Tips on Learning R

Colleagues often ask me: “How can I learn R?”  Recently, I helped teach an “Introduction to R” class for the Advanced Research Techniques Forum ( So that’s one answer.  Here’s another:

Find an R-suitable project and force yourself to use it!  R is really a programming language, not a “statistics package” … and like any programming language, you can only learn it by using it to accomplish something.

What makes a project R-suitable?  I divide that into three groups:

1. Projects that need cutting-edge or custom statistical methods. R quite simply is the tool where new methods are developed first. If you need to try the latest in Bayesian, machine learning, classification, genomics, or similar areas: do it in R.

2. Processes that benefit from R’s language and object structure. This is why I started with the S language back in 1997: I needed to run hundreds of models and extract key information from them. If you need to bootstrap a process, or compare or iterate models, R is the place.

3. Something that you know quite well.  This is where R offers little attraction, but where you can leverage your knowledge. A frequency analysis you do every day; a regression model you run every month; a chart that you can make in 5 seconds in Excel – those are great places to replicate the work in R just to force yourself up the learning curve.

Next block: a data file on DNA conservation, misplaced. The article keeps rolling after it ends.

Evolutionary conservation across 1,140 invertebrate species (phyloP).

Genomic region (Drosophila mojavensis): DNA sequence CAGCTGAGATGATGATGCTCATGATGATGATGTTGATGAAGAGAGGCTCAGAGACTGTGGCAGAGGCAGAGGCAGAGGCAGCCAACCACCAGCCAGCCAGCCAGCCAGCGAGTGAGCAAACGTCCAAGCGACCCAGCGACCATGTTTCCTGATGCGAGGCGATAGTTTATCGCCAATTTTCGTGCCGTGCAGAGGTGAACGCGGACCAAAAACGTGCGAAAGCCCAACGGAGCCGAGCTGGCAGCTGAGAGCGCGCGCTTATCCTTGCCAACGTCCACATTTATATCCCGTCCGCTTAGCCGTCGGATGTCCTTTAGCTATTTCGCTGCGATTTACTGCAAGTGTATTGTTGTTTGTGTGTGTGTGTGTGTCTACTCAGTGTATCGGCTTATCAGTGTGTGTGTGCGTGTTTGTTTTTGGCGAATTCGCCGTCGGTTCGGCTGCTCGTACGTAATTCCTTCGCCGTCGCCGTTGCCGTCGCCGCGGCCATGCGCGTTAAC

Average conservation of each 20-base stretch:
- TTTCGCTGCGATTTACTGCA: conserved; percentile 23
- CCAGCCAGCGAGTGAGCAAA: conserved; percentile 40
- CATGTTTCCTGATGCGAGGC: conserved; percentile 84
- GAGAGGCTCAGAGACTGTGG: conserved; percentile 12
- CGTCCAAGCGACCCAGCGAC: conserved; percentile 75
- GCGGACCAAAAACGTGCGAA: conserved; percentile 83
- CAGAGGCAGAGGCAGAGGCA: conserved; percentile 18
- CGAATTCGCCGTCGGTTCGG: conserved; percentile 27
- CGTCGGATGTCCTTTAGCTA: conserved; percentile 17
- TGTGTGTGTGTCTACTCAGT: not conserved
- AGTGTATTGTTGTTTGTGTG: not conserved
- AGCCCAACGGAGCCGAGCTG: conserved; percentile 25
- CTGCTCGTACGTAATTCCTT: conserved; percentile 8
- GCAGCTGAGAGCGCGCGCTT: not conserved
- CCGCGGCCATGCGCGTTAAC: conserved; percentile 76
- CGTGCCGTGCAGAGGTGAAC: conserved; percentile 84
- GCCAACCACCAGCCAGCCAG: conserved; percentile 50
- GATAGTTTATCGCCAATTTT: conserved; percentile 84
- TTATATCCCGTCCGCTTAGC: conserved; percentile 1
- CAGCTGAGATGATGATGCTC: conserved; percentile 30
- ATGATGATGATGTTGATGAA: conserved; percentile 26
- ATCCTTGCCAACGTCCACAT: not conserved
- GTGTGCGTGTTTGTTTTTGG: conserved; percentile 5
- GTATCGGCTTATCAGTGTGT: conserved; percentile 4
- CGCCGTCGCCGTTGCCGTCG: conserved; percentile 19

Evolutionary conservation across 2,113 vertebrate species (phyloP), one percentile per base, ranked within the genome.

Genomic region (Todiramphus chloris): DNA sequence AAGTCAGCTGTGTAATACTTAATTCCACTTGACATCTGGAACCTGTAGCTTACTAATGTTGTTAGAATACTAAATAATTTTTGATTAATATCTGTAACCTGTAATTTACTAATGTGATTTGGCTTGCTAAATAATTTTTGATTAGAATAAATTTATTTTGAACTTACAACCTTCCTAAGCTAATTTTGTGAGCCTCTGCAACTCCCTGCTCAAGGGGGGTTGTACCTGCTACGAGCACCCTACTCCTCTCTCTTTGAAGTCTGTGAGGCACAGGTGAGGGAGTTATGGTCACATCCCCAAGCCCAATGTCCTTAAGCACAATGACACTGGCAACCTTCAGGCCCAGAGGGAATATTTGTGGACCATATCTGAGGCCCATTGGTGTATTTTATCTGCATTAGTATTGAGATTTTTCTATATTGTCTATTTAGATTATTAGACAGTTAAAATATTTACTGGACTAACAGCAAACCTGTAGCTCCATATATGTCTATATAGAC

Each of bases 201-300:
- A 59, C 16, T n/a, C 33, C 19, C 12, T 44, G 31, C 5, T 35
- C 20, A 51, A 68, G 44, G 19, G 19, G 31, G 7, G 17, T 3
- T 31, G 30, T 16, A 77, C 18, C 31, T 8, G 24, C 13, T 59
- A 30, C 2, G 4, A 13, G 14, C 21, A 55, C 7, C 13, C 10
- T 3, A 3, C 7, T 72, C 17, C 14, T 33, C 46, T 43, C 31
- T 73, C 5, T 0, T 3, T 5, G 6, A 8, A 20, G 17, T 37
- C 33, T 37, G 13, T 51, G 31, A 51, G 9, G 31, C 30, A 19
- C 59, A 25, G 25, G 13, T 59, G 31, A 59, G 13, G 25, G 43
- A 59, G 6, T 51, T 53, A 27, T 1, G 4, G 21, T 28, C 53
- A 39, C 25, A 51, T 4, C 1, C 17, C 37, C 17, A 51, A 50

Note that groups #1 and #2 are the easiest and luckiest places to be: if nothing else does what you want (except complete custom code), then R is an obvious answer.  Group #3, choosing a problem you could solve elsewhere, is the most frustrating and requires enormous discipline. You’ll be questioning R every step of the way (“why can’t I just point and click?!”) … until something clicks and you discover the answer for yourself.  OTOH, #3 is the easiest place to start from the perspective of finding specific help for your task; if it can be done easily somewhere else, then a recipe has likely been developed for R.

There are scores if not hundreds of R books that can help you. If you use R for long, eventually you’ll own a shelf of them. Meanwhile, a great first book to learn and get stuff done is Paul Teetor’s R Cookbook ( 

But again, and most importantly: Pick a problem, use R to solve it, and stay with it until you’re done. Then repeat. R undoubtedly will frustrate you. It may take hours or even days for something that seems like it should be simple. Remember that you’re learning a new language, so progress should be slow. Yet every time you go through the process (choose, use, stick with it) you’ll know more and will work faster and better. Good luck!

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